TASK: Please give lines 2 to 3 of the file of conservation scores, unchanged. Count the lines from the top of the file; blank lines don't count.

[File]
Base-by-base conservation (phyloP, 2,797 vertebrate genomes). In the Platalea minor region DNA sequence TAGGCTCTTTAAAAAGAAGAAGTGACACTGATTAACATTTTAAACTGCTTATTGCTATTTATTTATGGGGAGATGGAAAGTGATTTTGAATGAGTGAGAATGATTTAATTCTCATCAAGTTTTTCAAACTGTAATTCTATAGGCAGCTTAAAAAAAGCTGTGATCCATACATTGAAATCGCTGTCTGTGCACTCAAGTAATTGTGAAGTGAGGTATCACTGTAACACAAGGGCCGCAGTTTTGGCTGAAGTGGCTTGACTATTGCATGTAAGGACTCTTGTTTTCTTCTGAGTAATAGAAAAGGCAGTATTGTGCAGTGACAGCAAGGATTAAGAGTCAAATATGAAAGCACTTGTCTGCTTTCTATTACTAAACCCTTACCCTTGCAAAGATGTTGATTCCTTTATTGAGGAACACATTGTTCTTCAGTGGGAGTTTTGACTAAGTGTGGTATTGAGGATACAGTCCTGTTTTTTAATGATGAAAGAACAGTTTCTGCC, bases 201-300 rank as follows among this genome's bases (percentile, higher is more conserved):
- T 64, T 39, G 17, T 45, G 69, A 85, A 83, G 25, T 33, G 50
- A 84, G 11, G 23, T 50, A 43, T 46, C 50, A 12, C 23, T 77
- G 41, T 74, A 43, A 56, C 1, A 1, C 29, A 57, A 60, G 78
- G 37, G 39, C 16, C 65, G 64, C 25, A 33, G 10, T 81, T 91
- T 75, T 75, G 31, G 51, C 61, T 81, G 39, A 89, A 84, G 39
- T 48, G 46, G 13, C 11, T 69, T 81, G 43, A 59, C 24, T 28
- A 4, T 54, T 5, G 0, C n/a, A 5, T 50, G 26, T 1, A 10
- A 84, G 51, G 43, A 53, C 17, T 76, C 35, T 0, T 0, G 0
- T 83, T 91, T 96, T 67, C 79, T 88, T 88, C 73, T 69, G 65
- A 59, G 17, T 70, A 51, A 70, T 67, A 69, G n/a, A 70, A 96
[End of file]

- T 64, T 39, G 17, T 45, G 69, A 85, A 83, G 25, T 33, G 50
- A 84, G 11, G 23, T 50, A 43, T 46, C 50, A 12, C 23, T 77